A liquor license is a permit required by any business that wants to sell or handle alcohol.
Brick and mortar businesses such as restaurants, liquor stores, bars, nightclubs, and grocery stores require liquor licenses. Manufacturing, distilling, importing, wholesaling, or warehousing alcoholic beverages requires a liquor license. Liquor licenses are even required to sell alcohol on planes, trains, and boats! Liquor licenses are also commonly referred to as ABC (Alcoholic Beverage Control) licenses.
The most common types of liquor licenses are the retail licenses, and fall into two broad categories: On-Premise and Off-Premise licenses:
On Premise licenses permit alcohol to be sold for consumption on the premises of the business. There are three common variations:
Off Premise licenses permit alcohol to be sold for consumption off the premises of the business. There are two common variations:
There are actually 75 different types of liquor licenses in California, and you can find the complete list on the ABC’s License Type webpage.
There are three common variations of On-Premise licenses, which permit alcohol to be sold for consumption on the premises of the business.
On-Sale Beer Licenses authorize the sale of beer only. Type 40 licenses are issued to bars and taverns; full meal service is not required, but sandwiches or snacks must be available for customers.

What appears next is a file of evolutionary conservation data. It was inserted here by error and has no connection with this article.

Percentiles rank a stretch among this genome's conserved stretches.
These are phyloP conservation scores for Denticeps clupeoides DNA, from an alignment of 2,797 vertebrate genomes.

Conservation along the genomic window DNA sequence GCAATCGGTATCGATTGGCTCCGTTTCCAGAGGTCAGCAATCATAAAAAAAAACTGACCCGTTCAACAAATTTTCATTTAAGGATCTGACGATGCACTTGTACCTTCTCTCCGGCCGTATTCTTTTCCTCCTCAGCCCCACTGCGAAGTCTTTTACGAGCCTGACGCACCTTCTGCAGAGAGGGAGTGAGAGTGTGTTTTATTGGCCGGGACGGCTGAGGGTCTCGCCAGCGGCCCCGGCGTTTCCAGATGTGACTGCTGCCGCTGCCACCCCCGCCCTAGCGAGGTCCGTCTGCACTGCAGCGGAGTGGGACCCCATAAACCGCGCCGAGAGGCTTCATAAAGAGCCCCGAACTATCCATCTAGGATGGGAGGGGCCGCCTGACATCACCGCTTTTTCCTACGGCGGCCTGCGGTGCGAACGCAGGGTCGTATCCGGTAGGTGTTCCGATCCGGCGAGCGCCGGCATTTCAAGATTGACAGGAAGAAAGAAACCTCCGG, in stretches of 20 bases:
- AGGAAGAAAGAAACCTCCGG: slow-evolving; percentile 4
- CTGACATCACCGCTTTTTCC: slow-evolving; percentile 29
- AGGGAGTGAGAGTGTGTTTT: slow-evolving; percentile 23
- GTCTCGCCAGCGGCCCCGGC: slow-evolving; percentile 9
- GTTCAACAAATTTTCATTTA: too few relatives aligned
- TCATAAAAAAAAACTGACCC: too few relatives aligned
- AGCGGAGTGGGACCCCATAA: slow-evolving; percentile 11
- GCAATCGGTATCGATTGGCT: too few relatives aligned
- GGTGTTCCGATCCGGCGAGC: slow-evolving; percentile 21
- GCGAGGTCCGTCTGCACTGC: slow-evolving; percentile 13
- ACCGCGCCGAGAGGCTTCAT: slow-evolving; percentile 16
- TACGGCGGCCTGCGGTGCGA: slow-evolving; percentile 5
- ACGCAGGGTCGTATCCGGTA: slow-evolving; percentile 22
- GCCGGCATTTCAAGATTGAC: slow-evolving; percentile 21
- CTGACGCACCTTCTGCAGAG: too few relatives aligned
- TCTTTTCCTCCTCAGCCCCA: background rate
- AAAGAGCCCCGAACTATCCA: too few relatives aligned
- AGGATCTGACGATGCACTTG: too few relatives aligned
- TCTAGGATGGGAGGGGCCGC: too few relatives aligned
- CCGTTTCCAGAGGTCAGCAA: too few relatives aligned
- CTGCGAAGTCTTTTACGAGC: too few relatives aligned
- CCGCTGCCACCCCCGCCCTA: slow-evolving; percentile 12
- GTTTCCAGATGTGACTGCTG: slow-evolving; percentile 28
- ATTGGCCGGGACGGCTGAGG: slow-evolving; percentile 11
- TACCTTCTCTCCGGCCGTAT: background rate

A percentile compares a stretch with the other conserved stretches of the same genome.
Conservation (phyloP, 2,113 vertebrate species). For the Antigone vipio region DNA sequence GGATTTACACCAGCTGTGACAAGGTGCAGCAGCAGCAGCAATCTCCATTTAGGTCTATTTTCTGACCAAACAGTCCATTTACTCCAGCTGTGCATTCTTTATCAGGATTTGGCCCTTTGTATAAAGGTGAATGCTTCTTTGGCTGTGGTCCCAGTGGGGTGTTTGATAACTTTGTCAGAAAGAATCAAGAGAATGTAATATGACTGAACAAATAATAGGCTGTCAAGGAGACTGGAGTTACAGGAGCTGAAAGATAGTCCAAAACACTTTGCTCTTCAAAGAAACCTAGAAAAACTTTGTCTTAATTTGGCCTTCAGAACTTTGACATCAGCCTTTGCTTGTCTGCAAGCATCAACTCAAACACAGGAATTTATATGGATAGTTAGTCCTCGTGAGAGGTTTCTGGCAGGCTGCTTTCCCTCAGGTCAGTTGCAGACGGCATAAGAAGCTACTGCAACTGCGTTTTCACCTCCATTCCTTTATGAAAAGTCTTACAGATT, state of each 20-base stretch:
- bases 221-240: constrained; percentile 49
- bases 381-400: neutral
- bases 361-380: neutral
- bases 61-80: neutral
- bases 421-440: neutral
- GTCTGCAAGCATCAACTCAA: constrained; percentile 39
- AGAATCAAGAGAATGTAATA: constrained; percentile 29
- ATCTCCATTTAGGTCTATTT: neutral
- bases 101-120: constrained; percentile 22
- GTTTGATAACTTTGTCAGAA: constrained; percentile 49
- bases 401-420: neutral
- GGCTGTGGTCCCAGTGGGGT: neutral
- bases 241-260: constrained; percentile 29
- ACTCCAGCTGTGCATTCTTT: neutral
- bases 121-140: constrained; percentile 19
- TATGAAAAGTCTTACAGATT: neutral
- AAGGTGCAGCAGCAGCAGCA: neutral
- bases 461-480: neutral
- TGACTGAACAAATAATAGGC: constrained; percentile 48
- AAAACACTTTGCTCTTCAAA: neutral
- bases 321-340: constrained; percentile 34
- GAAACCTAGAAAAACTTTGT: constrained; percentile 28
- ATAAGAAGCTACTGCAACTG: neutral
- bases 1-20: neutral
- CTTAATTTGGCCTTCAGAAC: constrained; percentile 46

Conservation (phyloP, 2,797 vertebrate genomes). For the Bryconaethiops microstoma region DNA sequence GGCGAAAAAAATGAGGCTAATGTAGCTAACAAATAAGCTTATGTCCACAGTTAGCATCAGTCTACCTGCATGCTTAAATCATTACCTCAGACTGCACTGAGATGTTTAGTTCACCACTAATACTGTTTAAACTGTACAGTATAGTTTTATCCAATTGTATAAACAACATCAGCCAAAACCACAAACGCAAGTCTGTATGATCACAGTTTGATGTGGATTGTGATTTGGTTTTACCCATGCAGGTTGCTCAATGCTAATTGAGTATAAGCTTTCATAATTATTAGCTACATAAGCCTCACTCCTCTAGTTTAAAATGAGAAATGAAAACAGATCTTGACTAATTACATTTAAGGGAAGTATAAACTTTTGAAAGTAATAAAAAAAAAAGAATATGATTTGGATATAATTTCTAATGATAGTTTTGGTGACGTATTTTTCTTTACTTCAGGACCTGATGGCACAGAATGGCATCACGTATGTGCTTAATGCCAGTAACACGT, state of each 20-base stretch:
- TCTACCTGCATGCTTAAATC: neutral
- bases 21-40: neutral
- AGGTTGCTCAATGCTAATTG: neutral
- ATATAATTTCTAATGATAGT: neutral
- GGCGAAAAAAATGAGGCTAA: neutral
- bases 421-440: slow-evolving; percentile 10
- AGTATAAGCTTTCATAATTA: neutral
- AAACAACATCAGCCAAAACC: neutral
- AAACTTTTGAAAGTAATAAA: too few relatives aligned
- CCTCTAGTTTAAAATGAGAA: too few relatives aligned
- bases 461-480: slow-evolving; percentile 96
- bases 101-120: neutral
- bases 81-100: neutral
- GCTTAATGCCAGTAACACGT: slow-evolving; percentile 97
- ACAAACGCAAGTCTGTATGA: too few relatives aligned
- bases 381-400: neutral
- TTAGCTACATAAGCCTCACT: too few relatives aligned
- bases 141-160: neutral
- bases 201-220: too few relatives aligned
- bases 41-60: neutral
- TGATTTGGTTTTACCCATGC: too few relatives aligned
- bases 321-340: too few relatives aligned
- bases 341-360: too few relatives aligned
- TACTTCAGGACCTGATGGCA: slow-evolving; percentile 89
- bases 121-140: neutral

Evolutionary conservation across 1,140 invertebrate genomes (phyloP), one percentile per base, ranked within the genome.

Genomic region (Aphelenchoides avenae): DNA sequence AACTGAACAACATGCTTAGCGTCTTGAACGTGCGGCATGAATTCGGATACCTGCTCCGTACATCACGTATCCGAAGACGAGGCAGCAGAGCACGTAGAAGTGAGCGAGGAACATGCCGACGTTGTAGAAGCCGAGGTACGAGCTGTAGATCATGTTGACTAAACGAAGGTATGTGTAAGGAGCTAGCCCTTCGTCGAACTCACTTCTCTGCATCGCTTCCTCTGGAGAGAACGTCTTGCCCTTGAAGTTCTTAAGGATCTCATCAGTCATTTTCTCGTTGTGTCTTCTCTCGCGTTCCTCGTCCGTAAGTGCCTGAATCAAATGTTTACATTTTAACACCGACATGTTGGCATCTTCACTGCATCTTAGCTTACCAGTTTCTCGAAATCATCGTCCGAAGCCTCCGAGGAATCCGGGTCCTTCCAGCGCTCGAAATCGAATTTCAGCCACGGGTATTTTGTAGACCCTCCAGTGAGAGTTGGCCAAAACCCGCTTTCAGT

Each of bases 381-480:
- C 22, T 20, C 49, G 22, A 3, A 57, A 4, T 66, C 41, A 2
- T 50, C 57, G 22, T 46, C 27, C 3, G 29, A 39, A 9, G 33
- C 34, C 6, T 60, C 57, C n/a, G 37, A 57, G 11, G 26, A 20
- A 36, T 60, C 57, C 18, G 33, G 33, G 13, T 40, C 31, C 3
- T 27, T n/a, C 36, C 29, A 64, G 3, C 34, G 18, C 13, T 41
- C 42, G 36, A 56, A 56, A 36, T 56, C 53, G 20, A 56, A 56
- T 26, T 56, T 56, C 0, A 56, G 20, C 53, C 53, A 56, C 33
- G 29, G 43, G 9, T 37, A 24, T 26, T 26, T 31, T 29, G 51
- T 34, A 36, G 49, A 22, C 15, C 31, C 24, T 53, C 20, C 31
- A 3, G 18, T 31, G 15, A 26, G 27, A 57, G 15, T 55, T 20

On-Sale Beer and Wine Licenses authorize the sale of beer and wine. Type 41 licenses are issued to restaurants, which must maintain kitchens and generate the majority of their revenue from meals consumed on the premises. Type 42 licenses are issued for bars and taverns; food service is not required.
On-Sale General Licenses authorize the sale of beer, wine, and distilled spirits. Type 47 licenses are issued to restaurants, which must maintain kitchens and generate the majority of their revenue from meals consumed on the premises. Type 48 licenses are issued to bars and nightclubs; food service is not required.
Off-Premise licenses permit alcohol to be sold for consumption off the premises of the business. There are two common variations:
Off-Sale Beer and Wine Licenses authorize the sale of beer and wine in original, sealed containers. These Type 20 licenses are generally issued to brick and mortar stores.
Off-Sale General Licenses authorize the sale of all types of alcoholic beverages in original, sealed containers. These Type 21 licenses are also generally issued to brick and mortar stores.
Generally, yes. Transferring existing liquor licenses has several advantages over applying for new ones. The wait time to receive the license is typically shorter: the ABC quotes an average of 75 days for license transfers vs. an average of 90 days for new licenses. Transfer fees are generally lower than new application fees. Also, depending on the location, new licenses have a greater risk of denial and occasionally require additional city permits that can add 2 to 3 months to the licensing process.
Liquor license transfers are difficult at best: the forms are complex, and the information ABC investigators look at varies depending on the business and applicant. There is no “one size fits all” answer, and it’s best that an experienced Agent guide you through the process. Remember, mishandled liquor license transfers can delay closing escrow for months or even result in the ABC denying the transfer completely, which can torpedo the entire sale!